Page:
Hearing loss is a common issue . . .
Over 31 million people in the United States alone have reported difficulty hearing. This figure will only increase as the population ages. If you don’t hear as well as you used to, you’re among many others. The extent of your hearing loss’ effects goes far beyond just your ears. Research indicates that hearing loss can impair you psychologically and emotionally, and can reduce your ability to succeed at work.
Causes of Hearing Loss
It’s common for people to associate hearing loss with the elderly, but research indicates that hearing loss mostly occurs in the population under 65 years of age. Though hearing loss can come with age, anyone can suffer from hearing loss for a variety of reasons. Exposure to noise is a common and well-known cause of hearing loss (often caused by occupational hazards such as heavy machinery or loud music), but genetics, medication, disease, and head trauma are all capable of causing hearing loss.
Types of Hearing Loss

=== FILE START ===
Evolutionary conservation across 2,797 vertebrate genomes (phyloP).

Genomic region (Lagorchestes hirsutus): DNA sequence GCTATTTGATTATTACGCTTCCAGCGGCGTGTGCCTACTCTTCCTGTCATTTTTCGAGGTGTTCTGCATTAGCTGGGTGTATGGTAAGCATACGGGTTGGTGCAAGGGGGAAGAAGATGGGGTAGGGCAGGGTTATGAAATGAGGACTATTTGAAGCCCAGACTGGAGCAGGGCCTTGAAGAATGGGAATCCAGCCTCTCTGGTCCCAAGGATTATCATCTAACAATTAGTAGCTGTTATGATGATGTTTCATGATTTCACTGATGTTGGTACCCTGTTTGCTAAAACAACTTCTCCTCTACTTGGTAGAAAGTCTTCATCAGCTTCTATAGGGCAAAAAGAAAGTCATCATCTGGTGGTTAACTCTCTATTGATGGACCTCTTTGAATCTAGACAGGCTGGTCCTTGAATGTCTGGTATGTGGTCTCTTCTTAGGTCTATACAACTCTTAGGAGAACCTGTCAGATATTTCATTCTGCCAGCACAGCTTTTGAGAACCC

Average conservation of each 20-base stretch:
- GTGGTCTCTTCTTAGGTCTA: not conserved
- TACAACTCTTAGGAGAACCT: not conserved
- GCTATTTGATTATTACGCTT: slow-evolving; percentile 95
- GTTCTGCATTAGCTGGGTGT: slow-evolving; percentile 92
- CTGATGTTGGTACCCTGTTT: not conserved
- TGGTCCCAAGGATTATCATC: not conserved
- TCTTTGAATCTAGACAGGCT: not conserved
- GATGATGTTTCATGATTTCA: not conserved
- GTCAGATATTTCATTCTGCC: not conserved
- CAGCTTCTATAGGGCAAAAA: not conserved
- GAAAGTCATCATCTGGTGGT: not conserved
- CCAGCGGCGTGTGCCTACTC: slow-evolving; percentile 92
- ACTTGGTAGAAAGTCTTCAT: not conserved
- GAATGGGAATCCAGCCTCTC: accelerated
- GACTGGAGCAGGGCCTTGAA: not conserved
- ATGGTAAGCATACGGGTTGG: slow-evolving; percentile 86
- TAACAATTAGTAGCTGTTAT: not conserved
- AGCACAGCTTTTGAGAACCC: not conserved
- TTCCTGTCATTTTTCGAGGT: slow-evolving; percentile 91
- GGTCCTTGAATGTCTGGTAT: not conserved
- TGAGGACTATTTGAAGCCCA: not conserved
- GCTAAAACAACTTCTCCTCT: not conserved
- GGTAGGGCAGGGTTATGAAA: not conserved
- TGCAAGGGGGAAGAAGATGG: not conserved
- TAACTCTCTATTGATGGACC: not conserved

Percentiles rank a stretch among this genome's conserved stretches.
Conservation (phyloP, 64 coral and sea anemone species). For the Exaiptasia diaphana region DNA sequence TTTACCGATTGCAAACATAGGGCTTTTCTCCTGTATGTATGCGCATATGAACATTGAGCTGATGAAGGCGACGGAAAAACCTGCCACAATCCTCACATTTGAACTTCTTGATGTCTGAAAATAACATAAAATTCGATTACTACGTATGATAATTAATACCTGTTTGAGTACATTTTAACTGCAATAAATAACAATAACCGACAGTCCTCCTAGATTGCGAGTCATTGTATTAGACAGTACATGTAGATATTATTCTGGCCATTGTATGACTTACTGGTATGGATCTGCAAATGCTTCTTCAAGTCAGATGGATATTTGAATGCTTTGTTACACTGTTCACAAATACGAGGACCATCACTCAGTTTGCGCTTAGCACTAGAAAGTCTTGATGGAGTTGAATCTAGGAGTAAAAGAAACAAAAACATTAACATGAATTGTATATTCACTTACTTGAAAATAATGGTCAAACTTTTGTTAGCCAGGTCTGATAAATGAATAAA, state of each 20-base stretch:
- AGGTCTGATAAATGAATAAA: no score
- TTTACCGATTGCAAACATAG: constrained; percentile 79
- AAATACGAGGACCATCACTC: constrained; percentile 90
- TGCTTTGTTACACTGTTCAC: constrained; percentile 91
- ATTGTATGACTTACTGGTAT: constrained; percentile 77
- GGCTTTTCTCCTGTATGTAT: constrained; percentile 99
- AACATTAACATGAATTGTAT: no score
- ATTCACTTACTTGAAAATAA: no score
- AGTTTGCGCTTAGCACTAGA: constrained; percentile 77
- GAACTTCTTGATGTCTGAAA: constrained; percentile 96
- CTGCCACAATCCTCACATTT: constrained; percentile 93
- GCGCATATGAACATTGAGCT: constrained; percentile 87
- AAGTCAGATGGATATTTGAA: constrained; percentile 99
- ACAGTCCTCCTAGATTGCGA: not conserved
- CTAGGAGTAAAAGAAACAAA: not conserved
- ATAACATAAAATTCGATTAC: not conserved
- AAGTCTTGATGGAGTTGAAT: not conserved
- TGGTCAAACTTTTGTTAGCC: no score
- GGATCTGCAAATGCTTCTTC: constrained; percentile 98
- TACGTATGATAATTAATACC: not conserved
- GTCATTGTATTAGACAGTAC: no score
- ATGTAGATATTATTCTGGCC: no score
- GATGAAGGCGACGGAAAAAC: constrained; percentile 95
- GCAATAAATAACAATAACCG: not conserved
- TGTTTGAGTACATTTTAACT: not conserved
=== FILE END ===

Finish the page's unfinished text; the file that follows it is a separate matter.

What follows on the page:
Hearing loss comes in a variety of forms, and the nature of the damage determines the appropriate sort of treatment. Hearing aids, while a common tool in treating hearing loss, are not capable of addressing every type of hearing loss. Audiologists typically divide hearing loss into four categories. Central hearing loss results from central nerve damage or disease including stroke and other conditions. No matter how well the ears function, if the brain and nerves are impaired, your ability to use your ears is diminished. Sensorineural hearing loss occurs in the cochlea, where the tiny hairs that convert sound vibrations into nerve signals reside. If these hairs are injured or missing, your nerves will not receive an accurate representation of the sound entering the ear. Conductive hearing loss refers to impaired mechanical function in the ear itself; even excess earwax buildup counts as a form of conductive hearing loss. If the ear’s mechanisms do not function properly, they cannot transmit the sounds they receive accurately. A combination of sensorineural and conductive hearing loss is called mixed hearing loss. Your audiologist will be able to help you determine what manner of hearing loss affects you and what the best course of action is to treat it.